"...enable your servants to speak your word with boldness." (Acts 4:29)
"...but the righteous are as bold as a lion." (Proverbs 28:1)
"Have I not commanded you? Be strong and courageous. Do not be terrified; do not be discouraged. For the LORD your God will be with you wherever you go." (Joshua 1:9)
Why is it that there are definitely much better singers than Madonna, yet she is the one who is more successful?
I realize that a lot of good, able and competent people don't get ahead, not because they are less skillful but because they aren't bold enough.
We must be bold enough to market ourselves, to sell ourselves, to spread the word about the message of us.
80-90% of adults live with negative self-talk in their minds. Voices that say "you aren't good enough", "you'll screw up again", "you're just lucky that time", etc.
We must be bold in life. The apostles didn't pray that things around them would automagically turn out "happily ever after" rather they prayed for boldness in facing the challenges ahead of them.
Boldness is a mark of the righteous.
But how do we get boldness? Is it a matter of just repeating "I am bold" to myself and hoping you'll believe it enough that your behaviour will change? Maybe that is part of the transformation process.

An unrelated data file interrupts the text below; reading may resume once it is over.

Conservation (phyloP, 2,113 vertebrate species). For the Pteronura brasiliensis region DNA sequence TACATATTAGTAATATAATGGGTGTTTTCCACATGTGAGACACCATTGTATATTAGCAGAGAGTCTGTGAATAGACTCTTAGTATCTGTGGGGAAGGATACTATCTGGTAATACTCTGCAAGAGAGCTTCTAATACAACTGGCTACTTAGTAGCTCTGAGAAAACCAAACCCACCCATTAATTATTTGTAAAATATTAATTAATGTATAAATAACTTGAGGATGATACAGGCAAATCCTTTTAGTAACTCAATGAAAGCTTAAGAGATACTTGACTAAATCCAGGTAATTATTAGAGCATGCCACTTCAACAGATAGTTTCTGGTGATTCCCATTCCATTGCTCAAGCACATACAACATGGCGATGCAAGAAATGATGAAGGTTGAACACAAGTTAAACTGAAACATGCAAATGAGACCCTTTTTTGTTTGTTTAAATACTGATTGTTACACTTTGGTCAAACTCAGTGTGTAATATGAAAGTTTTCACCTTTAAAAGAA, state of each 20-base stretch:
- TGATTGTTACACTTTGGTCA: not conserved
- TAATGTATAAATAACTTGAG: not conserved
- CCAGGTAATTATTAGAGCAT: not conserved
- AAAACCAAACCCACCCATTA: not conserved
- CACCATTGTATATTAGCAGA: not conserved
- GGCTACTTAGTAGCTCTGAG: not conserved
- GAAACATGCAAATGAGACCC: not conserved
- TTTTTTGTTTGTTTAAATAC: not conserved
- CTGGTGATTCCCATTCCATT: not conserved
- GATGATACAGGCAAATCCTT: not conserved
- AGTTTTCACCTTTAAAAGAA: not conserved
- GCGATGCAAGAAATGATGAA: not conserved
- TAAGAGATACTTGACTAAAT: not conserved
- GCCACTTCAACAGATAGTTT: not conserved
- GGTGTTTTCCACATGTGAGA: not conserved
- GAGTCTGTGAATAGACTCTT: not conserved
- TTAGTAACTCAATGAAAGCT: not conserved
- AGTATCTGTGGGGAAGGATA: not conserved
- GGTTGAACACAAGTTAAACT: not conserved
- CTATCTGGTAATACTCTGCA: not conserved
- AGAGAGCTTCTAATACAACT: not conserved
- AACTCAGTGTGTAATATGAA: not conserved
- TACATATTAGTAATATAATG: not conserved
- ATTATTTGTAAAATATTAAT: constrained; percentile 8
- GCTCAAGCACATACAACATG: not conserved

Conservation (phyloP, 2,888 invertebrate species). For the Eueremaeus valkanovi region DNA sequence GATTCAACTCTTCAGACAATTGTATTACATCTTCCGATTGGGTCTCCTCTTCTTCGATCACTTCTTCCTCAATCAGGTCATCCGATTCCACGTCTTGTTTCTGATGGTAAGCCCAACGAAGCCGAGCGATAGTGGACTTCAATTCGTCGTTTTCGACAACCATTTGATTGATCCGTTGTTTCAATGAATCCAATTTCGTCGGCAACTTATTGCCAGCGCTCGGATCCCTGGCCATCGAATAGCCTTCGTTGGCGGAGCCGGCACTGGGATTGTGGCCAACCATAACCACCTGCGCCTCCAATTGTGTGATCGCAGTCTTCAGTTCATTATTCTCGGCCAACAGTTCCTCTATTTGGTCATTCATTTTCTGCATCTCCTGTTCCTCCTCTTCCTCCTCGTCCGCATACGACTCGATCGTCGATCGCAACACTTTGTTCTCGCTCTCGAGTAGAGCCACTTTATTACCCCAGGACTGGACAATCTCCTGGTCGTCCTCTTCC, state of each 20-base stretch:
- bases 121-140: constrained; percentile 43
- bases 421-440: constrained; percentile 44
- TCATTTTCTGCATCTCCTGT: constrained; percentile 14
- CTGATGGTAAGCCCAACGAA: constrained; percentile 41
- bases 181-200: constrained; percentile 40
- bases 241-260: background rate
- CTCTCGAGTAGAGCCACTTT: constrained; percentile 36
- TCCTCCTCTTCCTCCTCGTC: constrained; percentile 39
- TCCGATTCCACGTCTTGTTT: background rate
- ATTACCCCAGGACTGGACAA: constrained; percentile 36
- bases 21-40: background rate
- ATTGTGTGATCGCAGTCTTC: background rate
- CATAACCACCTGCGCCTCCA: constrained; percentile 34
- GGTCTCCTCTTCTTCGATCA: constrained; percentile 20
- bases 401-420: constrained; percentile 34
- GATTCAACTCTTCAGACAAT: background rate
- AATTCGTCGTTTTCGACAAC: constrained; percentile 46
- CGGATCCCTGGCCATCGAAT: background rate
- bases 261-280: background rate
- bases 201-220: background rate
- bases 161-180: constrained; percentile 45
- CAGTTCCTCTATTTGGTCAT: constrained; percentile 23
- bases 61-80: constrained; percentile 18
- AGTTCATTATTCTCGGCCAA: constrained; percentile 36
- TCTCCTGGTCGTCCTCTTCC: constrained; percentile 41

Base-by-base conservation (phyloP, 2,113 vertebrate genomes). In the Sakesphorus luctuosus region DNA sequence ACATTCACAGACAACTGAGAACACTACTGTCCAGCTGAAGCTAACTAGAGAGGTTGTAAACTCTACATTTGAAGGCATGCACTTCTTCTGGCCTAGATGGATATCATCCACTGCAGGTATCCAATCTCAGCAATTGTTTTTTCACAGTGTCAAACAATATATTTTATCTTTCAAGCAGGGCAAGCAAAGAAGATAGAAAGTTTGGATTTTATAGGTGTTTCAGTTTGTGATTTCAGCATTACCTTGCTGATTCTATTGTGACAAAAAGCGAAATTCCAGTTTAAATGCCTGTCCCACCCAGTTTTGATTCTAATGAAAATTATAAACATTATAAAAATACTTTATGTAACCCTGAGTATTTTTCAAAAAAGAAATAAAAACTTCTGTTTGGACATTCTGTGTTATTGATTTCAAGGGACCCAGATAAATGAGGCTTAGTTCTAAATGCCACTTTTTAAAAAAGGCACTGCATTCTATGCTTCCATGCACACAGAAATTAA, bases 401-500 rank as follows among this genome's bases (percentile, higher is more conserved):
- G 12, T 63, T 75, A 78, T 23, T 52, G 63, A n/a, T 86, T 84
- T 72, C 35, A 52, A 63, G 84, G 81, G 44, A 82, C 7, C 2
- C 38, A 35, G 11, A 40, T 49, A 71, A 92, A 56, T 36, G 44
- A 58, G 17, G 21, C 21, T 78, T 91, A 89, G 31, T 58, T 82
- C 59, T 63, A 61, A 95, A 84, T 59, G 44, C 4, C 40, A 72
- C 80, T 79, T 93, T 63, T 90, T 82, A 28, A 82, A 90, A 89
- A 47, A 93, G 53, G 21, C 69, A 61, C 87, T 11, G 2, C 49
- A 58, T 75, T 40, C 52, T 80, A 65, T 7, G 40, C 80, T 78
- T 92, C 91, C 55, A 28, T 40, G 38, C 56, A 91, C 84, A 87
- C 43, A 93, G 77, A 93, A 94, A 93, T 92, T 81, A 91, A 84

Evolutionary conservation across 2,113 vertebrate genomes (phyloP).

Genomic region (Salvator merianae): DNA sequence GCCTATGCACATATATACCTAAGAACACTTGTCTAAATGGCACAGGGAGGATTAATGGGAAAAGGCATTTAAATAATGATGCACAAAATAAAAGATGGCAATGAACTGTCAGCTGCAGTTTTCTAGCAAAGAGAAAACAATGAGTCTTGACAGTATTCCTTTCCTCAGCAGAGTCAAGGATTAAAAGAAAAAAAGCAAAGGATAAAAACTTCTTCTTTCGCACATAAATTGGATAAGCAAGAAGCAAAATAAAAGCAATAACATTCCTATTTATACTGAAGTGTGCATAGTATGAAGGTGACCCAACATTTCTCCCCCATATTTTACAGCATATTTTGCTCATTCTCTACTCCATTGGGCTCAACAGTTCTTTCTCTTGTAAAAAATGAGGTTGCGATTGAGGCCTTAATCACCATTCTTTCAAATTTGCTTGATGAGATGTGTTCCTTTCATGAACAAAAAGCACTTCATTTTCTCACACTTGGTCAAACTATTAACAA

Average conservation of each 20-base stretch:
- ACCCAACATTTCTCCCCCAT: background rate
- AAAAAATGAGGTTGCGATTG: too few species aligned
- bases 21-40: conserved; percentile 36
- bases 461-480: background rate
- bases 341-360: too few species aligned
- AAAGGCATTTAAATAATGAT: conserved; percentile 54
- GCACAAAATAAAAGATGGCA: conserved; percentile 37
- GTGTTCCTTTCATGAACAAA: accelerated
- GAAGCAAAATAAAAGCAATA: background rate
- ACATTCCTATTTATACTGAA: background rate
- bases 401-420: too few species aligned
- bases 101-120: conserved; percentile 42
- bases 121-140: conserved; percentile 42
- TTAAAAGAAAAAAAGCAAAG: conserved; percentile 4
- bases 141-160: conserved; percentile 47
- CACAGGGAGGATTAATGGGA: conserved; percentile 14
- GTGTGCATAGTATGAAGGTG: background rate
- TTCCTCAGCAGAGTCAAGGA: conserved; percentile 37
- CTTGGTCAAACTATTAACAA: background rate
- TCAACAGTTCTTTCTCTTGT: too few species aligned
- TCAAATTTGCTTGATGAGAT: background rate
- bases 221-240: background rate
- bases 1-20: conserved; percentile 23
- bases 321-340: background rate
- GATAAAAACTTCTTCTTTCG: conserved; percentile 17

The Idiot's Guide To Assertiveness doesn't give all the answers to it, but it does give a few pointers:
Know Your Priorities: Know what is important to you. Think through what is really important to your mission in life. Just 3-5 things. Not a laundry list of 19 things.
Respect the position and feelings of the other parties involved. Will your speaking up improve the situation of make it worse?
Remain in balance. You don't have to overreact and cause other people to be knocked off balance.
How? Proceed with malice towards none. Act with concern towards other people not out of hatred or impatience.
When? Make a time check. Ask yourself, "How will I feel about the situation tomorrow, in one hour, or in even five minutes?" If it is something that will pass quickly, you can let it go. Else, then it is good reason for you to speak up.
Use positive self-talk to yourself and on others.
Know who you are. Know your limits. Be optimistic.
Exercises on being self-confident in social situations:
1. Smile at someone you don't know.
2. Focus intently on what another person is saying.
3. Volunteer for something away from work. That way you'll learn that people do appreciate you.
4. Make a minor request from someone you barely know. The more easily you're able to make minor requests of strangers. The more naturally you'll begin to make more significant requests of anyone.
5. Put yourself in a situation where you're likely to be rejected. Ask a friend to attend something which you know there is a low chance of them agreeing to. If so, wonderful. Else, learn to accept the response graciously.
6. When appropriate, tell a person "I'm not sure". Legitimately pleading ignorance helps free you from any potential feelings of always needing to have informative responses.